Skin cancer – risks and early signs

Farming men and women and agricultural workers spend much of their time working outdoors.  Without appropriate sun protection, the risk of skin cancer can increase. Skin cancer can be a life-threatening condition and protecting skin from Ultraviolet (UV) radiation should be taken very seriously.

People who work outdoors get up to10 times more sun exposure than indoor workers. Australia has some of the highest levels of UV radiation and one of the highest rates of skin cancer in the world, accounting for over 80% of all new cases of cancer diagnosed in Australia each year (Cancer Council Australia, 2020).

Skin Cancer – risk factors

Common risk factors for skin cancer include fair skin, many moles and freckles, a personal or family history of skin cancer, excessive UV exposure and solarium use.

Unlike the light or heat from the sun, which we can see and feel, your senses cannot detect UV radiation, so you won’t notice skin damage until it has been done. Some UV radiation from the sun is important for bone and muscle health, but too much UV can cause sunburn, premature ageing, skin and eye damage and can lead to skin cancer. UV levels are affected by the time of day, time of year and cloud coverage.

To find out more information on skin cancer risk factors visit Better Health Channel

Skin Cancer – prevention

Fortunately, most skin cancers are preventable. Being SunSmart and protecting your skin using  these five sun protection steps is an effective way to reduce your risk of developing skin cancer:

Slip on a long sleeve shirt and long pants
Slop on SPF 50+ sunscreen to all skin not protected by clothing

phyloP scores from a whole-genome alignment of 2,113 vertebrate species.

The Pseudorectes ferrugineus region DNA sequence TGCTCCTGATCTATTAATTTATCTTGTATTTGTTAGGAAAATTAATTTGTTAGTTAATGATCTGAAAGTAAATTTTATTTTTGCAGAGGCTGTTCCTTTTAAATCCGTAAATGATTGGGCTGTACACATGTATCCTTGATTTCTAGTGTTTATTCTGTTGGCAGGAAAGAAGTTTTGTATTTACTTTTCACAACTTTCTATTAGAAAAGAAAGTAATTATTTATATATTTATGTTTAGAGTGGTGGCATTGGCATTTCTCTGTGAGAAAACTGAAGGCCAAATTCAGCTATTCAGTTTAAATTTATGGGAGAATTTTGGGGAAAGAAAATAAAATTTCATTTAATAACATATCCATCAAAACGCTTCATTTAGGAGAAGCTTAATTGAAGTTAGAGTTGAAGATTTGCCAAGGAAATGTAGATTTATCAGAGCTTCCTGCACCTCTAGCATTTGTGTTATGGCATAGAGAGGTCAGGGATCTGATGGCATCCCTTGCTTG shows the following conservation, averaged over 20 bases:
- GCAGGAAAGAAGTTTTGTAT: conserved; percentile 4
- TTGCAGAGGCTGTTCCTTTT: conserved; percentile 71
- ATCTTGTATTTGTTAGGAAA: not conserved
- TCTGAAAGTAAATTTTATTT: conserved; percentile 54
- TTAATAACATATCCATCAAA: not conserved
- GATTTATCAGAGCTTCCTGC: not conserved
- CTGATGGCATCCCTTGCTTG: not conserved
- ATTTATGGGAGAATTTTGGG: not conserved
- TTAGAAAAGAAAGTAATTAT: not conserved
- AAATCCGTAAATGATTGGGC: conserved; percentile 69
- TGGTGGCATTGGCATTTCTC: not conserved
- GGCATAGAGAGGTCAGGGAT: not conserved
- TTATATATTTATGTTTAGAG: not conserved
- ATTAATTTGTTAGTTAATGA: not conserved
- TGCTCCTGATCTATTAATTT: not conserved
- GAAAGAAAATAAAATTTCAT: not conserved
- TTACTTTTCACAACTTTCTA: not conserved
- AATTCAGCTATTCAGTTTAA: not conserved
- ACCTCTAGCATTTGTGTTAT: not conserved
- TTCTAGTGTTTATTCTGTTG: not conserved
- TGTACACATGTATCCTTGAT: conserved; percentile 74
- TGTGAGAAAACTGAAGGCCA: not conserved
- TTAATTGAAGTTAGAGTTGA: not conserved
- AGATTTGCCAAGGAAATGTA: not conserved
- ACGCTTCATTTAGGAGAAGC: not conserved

Slap on a broad brim hat
Seek shade between 11am – 3pm
Slide on 100% UV protective sunglasses

Where possible try to avoid outdoor tasks in the middle of the day, or when UV levels are highest. Download the SunSmart weather app and check out the UV forecasts from the weather bureau on the Farmer Health weather pages.

Check your skin (including friends and family skin) regularly for any changes in moles or sunspots. Take photographs if this helps. Look for any changes in shape, colour and size. If you notice changes or are concerned take action and  see your GP for a skin check or request a review with a skin specialist.

To find out more about this topic go to Better Health Channel

Fast facts:

Skin cancer – risks and early signs

  • Farmers spend a lot of time outdoors; this can increase the risk of skin cancer.UV radiation is dangerous. It is unlike sunlight as it can damage skin without us realising.
  • Check your skin regularly for any changes, especially moles or freckles that change.
  • Have an annual skin review with your GP or skin specialist.
  • See your GP if you notice any skin changes between skin reviews,
  • Be SunSmart: protect your skin from UV radiation and remember to slip, slop, slap during sun protection times.